Yezdi Scrambler review – it wants to play

    The Yezdi Scrambler is the first of its kind at this price point that isn’t just a dressed up street bike.

    Published on Feb 18, 2022 07:00:00 AM


    Make : Yezdi
    Model : Scrambler

    A month after the new range of Yezdis was launched, Classic Legends has finally given us a chance to sample these machines. We were only given a couple of hours with each bike, so we won’t be able to tell you about performance, highway manners, city comfort and fuel efficiency. All that will have to wait till another day, but for now, we can tell you what each bike has to offer in terms of the riding experience. This article is about what I think is the most interesting Yezdi of the lot, the Scrambler.

    Yezdi Scrambler: design, features and quality

    The Scrambler cuts a handsome shape with its dirt style front fender and chopped rear mudguard. Unlike the Roadster that retains the Jawa style engine cases, the Scrambler gets the rectangular design cases that help it identify as a Yezdi. The shape of the kicked up pillion seat also doesn’t look as awkward in person as the original images suggested.

    As for features, the Scrambler has a footbrake lever that can be adjusted by one step, a USB type A and type C charging outlet, and three modes for the ABS, including an Off road mode that lets you deactivate the system at the rear wheel. All these details can also be found on the Yezdi Adventure.

    It's worth noting that the Scrambler you see here is full of optional accessories, including the headlamp grille, small windscreen, the handguards, the leg guards and the rear luggage rack.

    While the Yezdi Scrambler looks good from a distance, the quality and finish levels are disappointing. A couple of bolts are already showing rust, the handguards don't fit well, there are exposed wires for the tail-lamp and there is a rough finish visible on the exhaust.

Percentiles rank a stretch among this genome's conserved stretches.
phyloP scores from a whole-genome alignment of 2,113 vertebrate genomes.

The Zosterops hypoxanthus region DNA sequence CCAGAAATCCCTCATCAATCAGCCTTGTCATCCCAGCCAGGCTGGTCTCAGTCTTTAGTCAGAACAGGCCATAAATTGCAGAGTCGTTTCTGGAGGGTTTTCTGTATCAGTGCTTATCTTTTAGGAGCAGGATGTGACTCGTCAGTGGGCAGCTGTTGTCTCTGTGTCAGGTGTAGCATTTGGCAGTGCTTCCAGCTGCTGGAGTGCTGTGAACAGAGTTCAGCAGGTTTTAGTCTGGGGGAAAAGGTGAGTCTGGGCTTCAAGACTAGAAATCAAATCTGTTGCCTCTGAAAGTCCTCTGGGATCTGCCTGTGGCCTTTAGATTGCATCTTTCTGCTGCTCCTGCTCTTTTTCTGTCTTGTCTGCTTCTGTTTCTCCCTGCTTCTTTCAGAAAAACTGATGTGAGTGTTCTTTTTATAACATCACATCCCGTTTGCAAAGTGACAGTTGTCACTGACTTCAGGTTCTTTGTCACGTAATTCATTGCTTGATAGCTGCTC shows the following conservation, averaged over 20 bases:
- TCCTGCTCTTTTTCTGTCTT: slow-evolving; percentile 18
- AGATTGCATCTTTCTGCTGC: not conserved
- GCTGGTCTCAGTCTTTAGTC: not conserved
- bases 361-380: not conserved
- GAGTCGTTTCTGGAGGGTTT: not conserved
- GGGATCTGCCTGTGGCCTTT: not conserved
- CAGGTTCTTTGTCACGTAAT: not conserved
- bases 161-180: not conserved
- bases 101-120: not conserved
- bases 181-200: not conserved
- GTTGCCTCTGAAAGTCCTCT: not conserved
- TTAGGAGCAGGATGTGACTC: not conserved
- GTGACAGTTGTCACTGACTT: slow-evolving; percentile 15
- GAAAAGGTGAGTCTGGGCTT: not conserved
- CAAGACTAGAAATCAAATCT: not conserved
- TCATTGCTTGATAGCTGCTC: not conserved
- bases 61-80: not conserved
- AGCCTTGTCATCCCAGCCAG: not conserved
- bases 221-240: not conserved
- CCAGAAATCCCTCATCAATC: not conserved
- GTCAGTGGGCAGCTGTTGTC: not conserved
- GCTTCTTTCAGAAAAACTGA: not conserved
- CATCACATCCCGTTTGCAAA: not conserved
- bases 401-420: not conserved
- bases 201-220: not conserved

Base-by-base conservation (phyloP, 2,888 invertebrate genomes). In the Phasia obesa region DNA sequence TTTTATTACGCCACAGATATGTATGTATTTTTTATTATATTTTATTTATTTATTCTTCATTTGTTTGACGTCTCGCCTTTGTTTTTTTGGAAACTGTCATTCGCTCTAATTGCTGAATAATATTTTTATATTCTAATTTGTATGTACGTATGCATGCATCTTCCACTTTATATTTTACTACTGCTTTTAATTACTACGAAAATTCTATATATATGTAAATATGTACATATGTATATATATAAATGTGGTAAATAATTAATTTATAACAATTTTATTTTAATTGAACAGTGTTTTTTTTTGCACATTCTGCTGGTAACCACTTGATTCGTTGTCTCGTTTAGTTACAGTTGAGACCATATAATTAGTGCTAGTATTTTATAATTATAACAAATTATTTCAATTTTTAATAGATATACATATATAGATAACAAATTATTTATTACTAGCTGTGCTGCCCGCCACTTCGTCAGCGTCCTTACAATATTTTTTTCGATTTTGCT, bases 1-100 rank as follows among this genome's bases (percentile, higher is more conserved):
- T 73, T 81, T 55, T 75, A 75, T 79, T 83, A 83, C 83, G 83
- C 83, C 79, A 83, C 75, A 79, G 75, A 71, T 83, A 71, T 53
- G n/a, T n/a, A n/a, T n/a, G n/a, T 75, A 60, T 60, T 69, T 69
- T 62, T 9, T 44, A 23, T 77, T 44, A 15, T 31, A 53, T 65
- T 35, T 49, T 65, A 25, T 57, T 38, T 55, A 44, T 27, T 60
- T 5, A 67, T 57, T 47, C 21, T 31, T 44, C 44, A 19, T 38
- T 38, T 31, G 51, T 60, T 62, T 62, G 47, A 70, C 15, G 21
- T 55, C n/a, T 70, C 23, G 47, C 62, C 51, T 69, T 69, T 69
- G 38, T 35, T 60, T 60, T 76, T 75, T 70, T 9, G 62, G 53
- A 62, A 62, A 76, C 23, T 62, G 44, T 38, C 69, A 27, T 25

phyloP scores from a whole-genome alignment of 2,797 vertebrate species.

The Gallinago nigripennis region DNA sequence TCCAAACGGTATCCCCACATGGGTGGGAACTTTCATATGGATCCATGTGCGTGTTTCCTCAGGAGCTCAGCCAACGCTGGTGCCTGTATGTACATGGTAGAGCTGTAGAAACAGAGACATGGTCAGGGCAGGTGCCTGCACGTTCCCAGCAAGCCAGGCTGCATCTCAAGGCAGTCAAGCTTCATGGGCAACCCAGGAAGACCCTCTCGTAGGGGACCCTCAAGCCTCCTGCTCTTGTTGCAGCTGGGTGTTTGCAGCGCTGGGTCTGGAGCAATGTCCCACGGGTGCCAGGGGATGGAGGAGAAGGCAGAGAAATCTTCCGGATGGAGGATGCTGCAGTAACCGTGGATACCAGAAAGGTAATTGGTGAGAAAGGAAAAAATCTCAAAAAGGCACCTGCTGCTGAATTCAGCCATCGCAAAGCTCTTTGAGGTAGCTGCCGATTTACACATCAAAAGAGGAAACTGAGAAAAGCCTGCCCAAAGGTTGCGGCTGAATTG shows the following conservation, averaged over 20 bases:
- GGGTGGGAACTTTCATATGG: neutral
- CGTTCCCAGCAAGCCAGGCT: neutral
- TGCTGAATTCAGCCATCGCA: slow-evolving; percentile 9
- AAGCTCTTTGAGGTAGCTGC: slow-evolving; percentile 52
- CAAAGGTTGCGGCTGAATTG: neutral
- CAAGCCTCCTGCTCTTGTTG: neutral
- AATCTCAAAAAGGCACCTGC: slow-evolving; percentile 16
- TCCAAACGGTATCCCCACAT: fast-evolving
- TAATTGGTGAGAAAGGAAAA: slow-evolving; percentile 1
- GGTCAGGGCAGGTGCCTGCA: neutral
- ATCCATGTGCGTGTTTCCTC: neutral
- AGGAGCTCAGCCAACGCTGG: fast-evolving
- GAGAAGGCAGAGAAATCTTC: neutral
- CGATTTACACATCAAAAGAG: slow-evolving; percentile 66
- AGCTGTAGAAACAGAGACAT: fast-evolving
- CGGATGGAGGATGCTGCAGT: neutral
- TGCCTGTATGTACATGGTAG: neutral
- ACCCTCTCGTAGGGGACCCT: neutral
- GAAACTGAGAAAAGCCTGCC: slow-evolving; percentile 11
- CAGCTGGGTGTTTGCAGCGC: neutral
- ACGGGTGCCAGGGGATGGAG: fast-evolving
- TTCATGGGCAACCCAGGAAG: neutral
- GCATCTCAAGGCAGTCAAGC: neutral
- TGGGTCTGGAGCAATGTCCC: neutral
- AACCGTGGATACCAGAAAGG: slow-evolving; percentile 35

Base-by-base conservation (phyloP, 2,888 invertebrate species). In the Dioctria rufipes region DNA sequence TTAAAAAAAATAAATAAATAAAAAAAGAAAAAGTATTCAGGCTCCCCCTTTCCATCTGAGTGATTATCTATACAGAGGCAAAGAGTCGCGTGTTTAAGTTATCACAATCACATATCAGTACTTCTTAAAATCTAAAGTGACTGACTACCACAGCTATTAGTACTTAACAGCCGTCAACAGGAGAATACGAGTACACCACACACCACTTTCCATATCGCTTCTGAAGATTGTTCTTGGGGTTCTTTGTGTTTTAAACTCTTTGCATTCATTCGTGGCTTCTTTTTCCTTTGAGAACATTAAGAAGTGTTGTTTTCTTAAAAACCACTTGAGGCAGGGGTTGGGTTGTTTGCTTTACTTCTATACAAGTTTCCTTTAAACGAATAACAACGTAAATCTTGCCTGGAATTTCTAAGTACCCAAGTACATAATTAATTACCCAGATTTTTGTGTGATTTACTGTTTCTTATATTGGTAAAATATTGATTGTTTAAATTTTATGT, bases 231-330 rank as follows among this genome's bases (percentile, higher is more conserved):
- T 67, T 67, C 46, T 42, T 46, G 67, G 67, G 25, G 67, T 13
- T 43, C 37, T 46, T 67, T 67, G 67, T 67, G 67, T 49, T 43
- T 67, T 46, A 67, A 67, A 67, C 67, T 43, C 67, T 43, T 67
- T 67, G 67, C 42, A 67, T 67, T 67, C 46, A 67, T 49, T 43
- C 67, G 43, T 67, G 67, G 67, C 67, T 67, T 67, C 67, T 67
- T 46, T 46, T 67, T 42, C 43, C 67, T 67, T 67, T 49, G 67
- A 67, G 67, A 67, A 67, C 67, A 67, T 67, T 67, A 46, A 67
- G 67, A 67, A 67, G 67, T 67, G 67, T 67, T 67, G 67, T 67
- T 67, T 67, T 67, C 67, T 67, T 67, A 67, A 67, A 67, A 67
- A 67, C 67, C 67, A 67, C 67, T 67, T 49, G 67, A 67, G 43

Yezdi Scrambler: riding experience

    The Scrambler seats you high up with a wide handlebar and it's not cramped in the foot pegs like the Yezdi Roadster. Tall riders will find it comfy, but with an 800mm seat height, shorter folks won’t be put off either.

    Our first taste of this motorcycle was on some off-road sections with a hard-packed surface covered in loose stones. The Scrambler is not the most friendly feeling thing on this kind of surface at first, but once you get used to the sensations of the relatively wide 19-inch front tyre and the firmly set suspension, it is quite capable.

    The Scrambler feels like a big, somewhat heavy bike, but it's actually quite nice to ride off road once you get used to that and the fact that the wide handlebar feels heavy to move from side to side. The 200mm of ground clearance is generous, and even though the suspension travel (150mm and 130mm at the front and rear, respectively) is limited compared to an adventure bike, it's been set up a little on the firm side, which helps to absorb landings well.

    This bike is definitely not as nimble, absorptive or capable as the Xpulse 200, but it is capable enough that you could head out on a trail ride with your friends on their ADVs and still have a good amount of fun.

    On the road, the Scrambler’s suspension feels rather firm, almost to the point of being harsh. You will feel the impact of bigger bumps for sure, but the bike deals with rough surfaces decently well. The handling is also decent up to about 80 percent, but if you start riding aggressively at higher speeds, there’s a mild weave that you can feel through the chassis, and it becomes clear that the bike doesn’t enjoy being ridden in this fashion.

    The engine on the Scrambler is a mixed bag. It has a very decent midrange and there is a surge from 6,000rpm till it hits the 8,000rpm redline. The performance feels quite good, but the refinement isn't as nice. At low RPM, the engine clunks and clatters and you'll find quite a bit of vibration if you rev it out. What is nice though is the 6-speed gearbox. The shifts are smooth and precise, and the bike gets a slip assist clutch as well.

    Yezdi Scrambler: price and rivals

    Starting at just over Rs 2 lakh (ex-showroom), the Yezdi Scrambler is priced in the vicinity of the Honda CB350RS and the Husqvarna Svartpilen 250. While its finish levels are disappointing, the Yezdi is the only scrambler at this price point that is more than just a dressed up street bike and Classic Legends deserves applause for that. 

    Also See:

    Yezdi Roadster review: the entry-level Yezdi

    Yezdi Scrambler, Roadster, Adventure video review

    Tech Specs

    Copyright (c) Autocar India. All rights reserved.


    No comments yet. Be the first to comment.

    Ask Autocar Anything about Car and Bike Buying and Maintenance Advices
    Need an expert opinion on your car and bike related queries?
    Ask Now
    Search By Bike Price
    Poll of the month

    Which according to you was India's first hot-hatchback?

    Fiat Palio 1.6



    First-gen Maruti Zen



    Chevrolet Optra SRV



    Total Votes : 1091
    Sign up for our newsletter

    Get all the latest updates from the automobile universe